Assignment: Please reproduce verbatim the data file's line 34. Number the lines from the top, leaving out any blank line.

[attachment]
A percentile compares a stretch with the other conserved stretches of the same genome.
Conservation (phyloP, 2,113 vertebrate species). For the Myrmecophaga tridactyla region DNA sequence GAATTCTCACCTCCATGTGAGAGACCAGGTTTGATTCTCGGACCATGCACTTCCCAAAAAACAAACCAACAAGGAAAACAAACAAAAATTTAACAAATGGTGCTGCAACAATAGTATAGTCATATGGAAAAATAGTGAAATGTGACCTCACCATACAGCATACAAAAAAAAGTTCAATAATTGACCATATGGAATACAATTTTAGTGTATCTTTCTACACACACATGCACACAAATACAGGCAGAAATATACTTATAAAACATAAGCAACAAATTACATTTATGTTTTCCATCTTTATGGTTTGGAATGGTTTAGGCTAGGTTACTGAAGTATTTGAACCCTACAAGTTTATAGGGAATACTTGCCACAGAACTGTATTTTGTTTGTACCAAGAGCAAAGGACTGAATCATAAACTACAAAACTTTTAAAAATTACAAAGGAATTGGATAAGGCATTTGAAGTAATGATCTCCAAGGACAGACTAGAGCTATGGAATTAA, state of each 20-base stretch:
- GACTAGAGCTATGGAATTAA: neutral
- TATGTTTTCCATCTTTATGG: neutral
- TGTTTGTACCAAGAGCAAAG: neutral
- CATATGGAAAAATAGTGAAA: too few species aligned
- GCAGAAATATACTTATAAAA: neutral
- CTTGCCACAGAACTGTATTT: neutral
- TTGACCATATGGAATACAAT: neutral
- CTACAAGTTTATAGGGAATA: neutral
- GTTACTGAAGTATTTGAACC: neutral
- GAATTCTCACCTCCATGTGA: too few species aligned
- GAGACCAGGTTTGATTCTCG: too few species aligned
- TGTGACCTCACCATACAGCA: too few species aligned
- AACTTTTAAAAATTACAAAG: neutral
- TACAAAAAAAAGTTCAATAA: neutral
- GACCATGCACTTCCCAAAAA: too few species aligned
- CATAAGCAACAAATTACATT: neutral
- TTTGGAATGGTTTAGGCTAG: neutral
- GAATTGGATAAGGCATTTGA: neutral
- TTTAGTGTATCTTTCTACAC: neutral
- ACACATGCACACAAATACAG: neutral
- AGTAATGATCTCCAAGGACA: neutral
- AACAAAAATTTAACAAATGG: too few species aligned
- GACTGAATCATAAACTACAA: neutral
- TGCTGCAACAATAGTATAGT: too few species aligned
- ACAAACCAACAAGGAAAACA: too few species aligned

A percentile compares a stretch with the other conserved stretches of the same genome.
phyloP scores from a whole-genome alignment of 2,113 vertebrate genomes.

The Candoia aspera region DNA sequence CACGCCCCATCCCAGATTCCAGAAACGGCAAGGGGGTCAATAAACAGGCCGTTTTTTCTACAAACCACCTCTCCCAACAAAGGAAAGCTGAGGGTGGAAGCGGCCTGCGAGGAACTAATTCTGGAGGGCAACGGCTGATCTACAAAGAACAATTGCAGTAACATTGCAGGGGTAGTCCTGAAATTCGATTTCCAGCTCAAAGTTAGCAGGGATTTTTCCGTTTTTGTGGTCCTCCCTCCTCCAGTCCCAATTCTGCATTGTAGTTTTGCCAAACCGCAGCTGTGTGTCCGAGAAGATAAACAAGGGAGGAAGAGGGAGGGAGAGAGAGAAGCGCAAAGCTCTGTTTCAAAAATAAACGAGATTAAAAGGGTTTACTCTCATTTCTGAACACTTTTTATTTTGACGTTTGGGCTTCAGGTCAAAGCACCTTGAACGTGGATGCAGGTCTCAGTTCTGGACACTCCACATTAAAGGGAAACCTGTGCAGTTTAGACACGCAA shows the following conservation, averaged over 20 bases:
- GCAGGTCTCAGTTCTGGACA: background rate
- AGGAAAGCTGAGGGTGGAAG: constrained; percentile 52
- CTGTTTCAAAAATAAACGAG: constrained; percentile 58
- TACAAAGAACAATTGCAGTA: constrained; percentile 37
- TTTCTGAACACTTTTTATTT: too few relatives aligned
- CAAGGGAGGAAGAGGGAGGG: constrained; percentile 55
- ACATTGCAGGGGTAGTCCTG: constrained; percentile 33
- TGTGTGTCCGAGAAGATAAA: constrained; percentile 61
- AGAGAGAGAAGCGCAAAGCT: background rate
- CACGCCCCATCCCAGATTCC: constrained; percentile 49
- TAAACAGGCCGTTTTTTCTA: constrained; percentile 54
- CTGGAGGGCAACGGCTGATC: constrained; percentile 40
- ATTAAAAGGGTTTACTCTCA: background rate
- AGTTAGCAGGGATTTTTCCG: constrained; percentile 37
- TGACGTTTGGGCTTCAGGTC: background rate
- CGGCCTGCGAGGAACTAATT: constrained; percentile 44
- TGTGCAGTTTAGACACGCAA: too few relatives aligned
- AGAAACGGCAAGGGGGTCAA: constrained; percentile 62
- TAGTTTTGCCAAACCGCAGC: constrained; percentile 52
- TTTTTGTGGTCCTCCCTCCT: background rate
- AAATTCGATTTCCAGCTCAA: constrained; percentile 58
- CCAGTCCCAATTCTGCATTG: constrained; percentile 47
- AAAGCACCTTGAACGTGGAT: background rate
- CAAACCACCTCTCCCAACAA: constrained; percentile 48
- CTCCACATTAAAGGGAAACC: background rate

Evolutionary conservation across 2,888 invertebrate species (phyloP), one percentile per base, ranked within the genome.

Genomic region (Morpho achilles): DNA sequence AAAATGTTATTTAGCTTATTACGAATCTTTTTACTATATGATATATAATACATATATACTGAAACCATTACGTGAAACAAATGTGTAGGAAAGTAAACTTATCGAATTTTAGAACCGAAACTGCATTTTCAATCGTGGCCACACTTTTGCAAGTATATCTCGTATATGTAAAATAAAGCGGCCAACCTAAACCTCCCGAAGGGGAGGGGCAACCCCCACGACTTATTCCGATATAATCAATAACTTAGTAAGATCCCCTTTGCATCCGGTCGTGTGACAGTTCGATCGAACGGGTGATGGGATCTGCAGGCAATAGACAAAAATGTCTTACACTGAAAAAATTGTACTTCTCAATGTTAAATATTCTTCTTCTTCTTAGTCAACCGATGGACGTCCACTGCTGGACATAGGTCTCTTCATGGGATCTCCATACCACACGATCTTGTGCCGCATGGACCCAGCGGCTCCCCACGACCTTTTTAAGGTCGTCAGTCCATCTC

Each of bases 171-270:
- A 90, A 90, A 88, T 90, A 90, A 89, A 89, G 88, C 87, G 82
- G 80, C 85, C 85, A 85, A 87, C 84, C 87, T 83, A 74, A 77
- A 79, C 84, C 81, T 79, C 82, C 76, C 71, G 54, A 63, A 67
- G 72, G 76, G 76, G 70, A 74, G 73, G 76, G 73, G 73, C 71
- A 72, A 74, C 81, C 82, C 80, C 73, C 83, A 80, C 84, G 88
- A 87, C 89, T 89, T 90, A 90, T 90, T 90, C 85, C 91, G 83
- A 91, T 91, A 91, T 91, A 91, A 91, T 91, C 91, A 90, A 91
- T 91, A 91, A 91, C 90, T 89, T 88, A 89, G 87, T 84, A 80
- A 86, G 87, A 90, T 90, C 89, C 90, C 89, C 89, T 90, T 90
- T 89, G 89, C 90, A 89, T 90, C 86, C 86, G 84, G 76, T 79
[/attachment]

- TACAAAGAACAATTGCAGTA: constrained; percentile 37